I Have Narcolepsy

 

The True Life video that I chose to watch was about Narcolepsy and Cataplexy. First Narcolepsy is a sleepiness that usually occurs in boring, inactive situations and is partially relieved by motor activity and mental stimulation. (Desforges 1990). In the clip the young ladies that were interviewed slept and random times of the day and long times during the night causing them to miss a whole days of work, or any interaction with the people around them. Along with Narcolepsy the common symptom to come with it would be Cataplexy which is a disorder when the affected has muscular weakness usually brought on by excitement or emotion (Desforges 1990). With the two cases that I watch, if the ladies were not falling asleep or sleeping for a long period of time, the time they were awake the little laugh at something can trigger their Cataplexy. It was either sleep or falling out without being able to use your muscles for a period of time with these ladies and it was something that they had to deal with on a daily basis.

One cause suffered using a restitution narrative where she was just diagnosed with her case four months prior to the show. She explained how if she could just get control of the situation how she would be able to react differently. Later she met with a health care professional who told her that her case of Narcolepsy and Cataplexy would only get worse from not on, and limiting her to things like driving, swimming and taking bathes. She was then using Chaos Narrative like the other True Life guest where what they did in their social life was disrupted by the illness of Narcolepsy and Cataplexy.  The Girl that was recently diagnosed had to use the sick role to help her understand that she possibly does need to seek medical help but she really refused to take prescription drugs, but her being a minor her parents were the ones to make the final decision on that. The other woman who have been having the illness for over 10 years now used her narrative to explain to her boyfriend how her medication was helping her to try to live a normal life, on the contrary he thought otherwise and felt that it would be hurting her in the long run rather than helping the current situation.

 

Viacom International Inc.. “I Have Narcolepsy.” . http://www.mtv.com/shows/truelife/true-life-i-have-narcolepsy/1672872/playlist/#id=1672872 (accessed July 22, 2014).

 

Desforges, Jane . “Narcolepsy.” The New England Journal of Medicine323: 389-394.

This Post Has 2 Comments

  1. Anya Odabasic says:

    I have always found narcolepsy to be interesting but never knew anything more about it than what I saw from the movie Rat Race. I found a blog that talks about a personal experience that was very powerful. Seeing as we are all students, I think we can all relate.
    Basically she is saying she has an exam, she is trying to study but falls asleep mid study and doesn’t feel rested when she wakes up. She takes her meds, somehow gets to campus and passes out in the middle of the exam from her cataplexy. Probably something that normal people have nightmares about is passing out in an exam or sleeping through one and people with narcolepsy experience such traumas everyday.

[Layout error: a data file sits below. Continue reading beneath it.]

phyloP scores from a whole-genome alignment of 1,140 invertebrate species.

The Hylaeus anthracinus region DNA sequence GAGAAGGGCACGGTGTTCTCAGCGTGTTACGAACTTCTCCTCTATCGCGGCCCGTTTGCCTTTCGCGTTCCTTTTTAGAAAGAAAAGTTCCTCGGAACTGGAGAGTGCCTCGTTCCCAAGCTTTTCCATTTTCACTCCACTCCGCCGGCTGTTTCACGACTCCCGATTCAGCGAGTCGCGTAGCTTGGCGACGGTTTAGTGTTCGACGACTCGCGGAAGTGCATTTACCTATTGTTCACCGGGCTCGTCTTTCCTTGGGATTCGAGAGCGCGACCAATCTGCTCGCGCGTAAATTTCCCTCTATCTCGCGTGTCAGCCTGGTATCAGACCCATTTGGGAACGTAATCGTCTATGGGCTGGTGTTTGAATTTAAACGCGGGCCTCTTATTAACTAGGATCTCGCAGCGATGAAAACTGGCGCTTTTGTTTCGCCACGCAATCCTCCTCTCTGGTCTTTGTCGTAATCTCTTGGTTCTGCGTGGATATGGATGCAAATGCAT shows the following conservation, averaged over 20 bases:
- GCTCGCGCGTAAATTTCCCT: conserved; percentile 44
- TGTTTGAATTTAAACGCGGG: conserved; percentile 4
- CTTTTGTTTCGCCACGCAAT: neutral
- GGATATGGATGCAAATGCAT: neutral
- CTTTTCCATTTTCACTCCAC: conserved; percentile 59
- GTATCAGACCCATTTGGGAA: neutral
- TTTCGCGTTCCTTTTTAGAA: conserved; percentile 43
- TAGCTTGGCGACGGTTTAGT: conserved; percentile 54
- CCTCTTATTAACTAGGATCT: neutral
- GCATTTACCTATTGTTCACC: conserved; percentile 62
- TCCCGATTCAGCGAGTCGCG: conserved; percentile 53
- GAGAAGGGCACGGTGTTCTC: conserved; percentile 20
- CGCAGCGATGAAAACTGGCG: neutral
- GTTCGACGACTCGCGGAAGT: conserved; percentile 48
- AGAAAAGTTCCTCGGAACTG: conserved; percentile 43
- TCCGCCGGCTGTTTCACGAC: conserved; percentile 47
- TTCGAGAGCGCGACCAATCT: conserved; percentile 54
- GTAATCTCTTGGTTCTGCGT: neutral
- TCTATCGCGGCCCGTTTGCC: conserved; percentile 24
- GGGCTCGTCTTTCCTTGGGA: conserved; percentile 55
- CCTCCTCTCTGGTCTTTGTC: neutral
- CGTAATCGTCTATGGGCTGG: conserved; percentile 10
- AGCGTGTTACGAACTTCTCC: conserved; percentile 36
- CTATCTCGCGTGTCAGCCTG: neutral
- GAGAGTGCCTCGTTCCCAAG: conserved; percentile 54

Even though both of the True Life ladies and this lady (R) from the blog suffer from narcolepsy, it affects everyone differently, which is stated in the blog. (R) describes intense hallucinations where she thought she was in a car accident or even being attacked. I think this can partly be attached to gender and culture. Being a female, one feels more vulnerable instinctively so I can only imagine that with a syndrome that makes you more vulnerable, natural instincts come about more intensely. Also just the type of family she was raised in or environment could set off hallucinations connected to her anxieties and worries.

    “Narcolepsy Struggles..” Narcolepsy Speaks. http://narcolepsyspeaks.wordpress.com/2013/10/22/narcolepsy-struggles/#more-10 (accessed July 23, 2014).

    http://narcolepsyspeaks.wordpress.com/2013/10/22/narcolepsy-struggles/ – more-10

  2. Alexis Rife says:

    In the narrative that I read, the author, Bethany Hagen, describes how our society today depicts the issues associated with narcolepsy as comedic and unrealistic when in fact they are very serious. As Hagen explains, narcolepsy can lead to unemployment, fractured relationships, and even injury or death. In personal examples, she tells of how once she crashed into a pasture fence because she fell asleep while driving and how she once fell down stone stairs at her college because she fell asleep while walking. Before her diagnosis, Hagen and her family brushed off the idea of narcolepsy as a cause for her erratic sleeping patterns. Society has taught us that narcolepsy is not serious. Hagen tells that she and her father did not see it as a real possibility but rather believed her insomnia to be the underlying cause. I think this case is very similar to the one you described in the True Life episode you watched in which the afflicted women would miss whole days of work because of their narcolepsy. In modern society, it is generally important for us to have the support of our loved ones. Bethany Hagen had the support of her family and has learned to live with her condition. However, the woman you described tried to treat her own narcolepsy with medication but did not have the support of her boyfriend, which may, as you said, be hurting her rather than helping.

    Disability in Kidlit. “Bethany Hagen: The Real Narcolepsy.” Accessed July 25, 2014. http://disabilityinkidlit.wordpress.com/2013/10/18/bethany-hagen-the-real-narcolepsy/

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